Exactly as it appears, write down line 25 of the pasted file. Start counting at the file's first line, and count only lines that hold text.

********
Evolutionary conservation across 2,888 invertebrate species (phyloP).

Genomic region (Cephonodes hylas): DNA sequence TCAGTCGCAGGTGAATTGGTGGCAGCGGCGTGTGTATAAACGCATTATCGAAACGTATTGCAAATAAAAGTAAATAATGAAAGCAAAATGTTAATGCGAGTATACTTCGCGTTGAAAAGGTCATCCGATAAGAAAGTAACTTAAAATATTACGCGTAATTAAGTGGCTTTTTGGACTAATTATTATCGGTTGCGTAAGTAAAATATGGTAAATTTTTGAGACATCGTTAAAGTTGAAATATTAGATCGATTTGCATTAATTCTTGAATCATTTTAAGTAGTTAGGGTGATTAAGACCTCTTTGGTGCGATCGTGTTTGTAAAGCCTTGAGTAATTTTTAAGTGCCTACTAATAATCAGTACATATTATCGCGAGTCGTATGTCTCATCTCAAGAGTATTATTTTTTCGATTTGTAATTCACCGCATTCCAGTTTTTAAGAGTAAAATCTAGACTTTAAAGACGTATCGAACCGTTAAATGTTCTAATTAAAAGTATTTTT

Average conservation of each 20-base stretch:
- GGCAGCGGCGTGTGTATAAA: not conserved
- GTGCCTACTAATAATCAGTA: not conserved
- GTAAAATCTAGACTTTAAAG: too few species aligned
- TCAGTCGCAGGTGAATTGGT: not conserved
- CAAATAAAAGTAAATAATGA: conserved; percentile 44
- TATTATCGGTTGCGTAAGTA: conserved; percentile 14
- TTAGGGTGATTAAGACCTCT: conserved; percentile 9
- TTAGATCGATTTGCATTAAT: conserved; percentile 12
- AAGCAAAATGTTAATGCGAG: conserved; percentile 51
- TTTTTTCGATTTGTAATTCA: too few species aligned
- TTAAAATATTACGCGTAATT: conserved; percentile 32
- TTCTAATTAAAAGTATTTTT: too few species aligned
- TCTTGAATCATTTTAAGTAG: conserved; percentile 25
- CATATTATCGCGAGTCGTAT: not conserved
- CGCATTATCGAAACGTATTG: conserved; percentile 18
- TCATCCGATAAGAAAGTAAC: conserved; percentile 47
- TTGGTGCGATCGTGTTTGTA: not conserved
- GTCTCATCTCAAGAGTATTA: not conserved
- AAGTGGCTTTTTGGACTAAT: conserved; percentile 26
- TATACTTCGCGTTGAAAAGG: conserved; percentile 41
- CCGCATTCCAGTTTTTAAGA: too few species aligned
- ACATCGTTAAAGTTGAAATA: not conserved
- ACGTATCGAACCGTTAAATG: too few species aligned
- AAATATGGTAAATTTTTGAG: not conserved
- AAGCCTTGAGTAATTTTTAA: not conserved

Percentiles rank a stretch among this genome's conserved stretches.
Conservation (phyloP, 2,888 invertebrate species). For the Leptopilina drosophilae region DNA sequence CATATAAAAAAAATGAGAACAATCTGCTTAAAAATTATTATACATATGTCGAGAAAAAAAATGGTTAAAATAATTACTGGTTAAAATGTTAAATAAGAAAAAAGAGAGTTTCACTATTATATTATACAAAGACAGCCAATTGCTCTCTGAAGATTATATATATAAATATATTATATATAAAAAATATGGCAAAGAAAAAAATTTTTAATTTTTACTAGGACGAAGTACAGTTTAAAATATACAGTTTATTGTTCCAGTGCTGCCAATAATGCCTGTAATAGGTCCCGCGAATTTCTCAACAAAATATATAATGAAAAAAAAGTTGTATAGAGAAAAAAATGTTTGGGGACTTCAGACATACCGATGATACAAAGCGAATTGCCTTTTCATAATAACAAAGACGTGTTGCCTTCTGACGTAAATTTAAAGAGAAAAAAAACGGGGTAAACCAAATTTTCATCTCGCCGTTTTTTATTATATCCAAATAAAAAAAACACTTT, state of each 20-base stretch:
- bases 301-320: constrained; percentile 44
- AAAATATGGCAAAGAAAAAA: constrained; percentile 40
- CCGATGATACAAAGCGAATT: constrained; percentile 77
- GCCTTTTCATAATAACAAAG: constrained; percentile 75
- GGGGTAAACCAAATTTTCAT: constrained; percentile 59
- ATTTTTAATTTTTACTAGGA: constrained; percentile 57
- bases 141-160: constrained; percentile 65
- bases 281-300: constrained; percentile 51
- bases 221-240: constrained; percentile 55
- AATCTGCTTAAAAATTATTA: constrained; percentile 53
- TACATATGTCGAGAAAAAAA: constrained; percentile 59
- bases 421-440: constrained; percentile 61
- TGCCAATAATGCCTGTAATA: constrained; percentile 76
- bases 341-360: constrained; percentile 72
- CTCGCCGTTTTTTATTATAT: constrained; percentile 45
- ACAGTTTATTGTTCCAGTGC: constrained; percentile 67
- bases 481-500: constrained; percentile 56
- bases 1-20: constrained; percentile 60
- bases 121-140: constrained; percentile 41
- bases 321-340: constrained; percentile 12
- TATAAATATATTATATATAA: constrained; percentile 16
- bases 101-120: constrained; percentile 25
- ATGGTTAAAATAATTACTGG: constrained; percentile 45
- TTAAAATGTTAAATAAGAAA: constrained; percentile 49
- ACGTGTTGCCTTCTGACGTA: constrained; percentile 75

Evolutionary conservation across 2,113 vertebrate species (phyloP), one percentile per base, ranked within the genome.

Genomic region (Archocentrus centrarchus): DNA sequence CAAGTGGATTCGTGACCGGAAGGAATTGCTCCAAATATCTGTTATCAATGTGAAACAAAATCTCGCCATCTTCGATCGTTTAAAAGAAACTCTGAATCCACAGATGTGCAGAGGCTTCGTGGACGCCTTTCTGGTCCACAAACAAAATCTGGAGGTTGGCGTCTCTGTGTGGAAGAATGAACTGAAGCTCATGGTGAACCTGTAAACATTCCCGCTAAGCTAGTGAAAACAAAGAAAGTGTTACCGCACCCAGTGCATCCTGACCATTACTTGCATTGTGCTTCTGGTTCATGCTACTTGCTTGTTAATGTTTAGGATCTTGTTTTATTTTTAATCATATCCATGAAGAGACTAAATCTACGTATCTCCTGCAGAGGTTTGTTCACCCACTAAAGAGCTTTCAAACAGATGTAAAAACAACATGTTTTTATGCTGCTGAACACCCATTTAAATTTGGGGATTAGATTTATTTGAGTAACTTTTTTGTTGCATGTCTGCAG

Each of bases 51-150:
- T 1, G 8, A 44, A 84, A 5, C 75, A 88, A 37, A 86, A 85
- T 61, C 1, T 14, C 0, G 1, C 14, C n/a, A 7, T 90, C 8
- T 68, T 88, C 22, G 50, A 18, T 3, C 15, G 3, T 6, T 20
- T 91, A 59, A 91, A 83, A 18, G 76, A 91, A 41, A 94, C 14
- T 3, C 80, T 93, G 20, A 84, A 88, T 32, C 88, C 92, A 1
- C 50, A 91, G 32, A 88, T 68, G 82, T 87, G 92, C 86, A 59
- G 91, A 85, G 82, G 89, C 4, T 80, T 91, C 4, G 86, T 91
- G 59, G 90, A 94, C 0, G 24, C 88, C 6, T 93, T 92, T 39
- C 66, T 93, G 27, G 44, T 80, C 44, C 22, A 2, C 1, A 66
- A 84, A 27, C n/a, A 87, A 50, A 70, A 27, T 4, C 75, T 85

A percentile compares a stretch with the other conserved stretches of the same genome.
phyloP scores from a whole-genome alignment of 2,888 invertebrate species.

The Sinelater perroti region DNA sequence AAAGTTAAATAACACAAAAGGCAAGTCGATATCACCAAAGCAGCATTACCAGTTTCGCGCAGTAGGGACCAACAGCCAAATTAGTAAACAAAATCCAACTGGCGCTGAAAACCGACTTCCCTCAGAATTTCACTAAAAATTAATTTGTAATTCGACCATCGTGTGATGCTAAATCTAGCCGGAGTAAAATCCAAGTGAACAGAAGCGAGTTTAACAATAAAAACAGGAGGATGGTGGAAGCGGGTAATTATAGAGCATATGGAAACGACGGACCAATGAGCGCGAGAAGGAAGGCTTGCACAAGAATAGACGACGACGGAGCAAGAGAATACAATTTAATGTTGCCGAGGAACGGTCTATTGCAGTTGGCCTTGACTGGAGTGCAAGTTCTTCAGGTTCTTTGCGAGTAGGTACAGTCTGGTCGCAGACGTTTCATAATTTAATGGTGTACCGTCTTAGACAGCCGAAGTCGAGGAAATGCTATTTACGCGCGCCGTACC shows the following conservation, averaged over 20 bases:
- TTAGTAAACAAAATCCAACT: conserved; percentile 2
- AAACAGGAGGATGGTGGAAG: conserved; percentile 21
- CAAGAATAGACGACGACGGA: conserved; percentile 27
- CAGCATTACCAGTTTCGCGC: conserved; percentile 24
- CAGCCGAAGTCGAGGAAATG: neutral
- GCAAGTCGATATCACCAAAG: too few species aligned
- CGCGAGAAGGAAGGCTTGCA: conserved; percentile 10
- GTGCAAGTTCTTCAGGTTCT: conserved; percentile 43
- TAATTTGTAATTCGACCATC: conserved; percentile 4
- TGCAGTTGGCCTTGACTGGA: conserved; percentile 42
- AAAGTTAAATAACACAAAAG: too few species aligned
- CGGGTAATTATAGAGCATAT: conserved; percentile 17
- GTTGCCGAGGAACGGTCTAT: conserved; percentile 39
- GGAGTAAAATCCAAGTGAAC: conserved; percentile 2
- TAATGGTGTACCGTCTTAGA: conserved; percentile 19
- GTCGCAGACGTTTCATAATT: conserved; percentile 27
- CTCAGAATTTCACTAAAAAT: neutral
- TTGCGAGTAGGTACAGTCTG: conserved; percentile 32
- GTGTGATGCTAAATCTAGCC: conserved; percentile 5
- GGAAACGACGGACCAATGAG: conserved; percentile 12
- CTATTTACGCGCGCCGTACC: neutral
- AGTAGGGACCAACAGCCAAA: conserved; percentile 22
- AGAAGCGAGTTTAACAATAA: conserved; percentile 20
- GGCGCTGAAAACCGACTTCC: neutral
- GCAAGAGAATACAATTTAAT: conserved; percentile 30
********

- ACATCGTTAAAGTTGAAATA: not conserved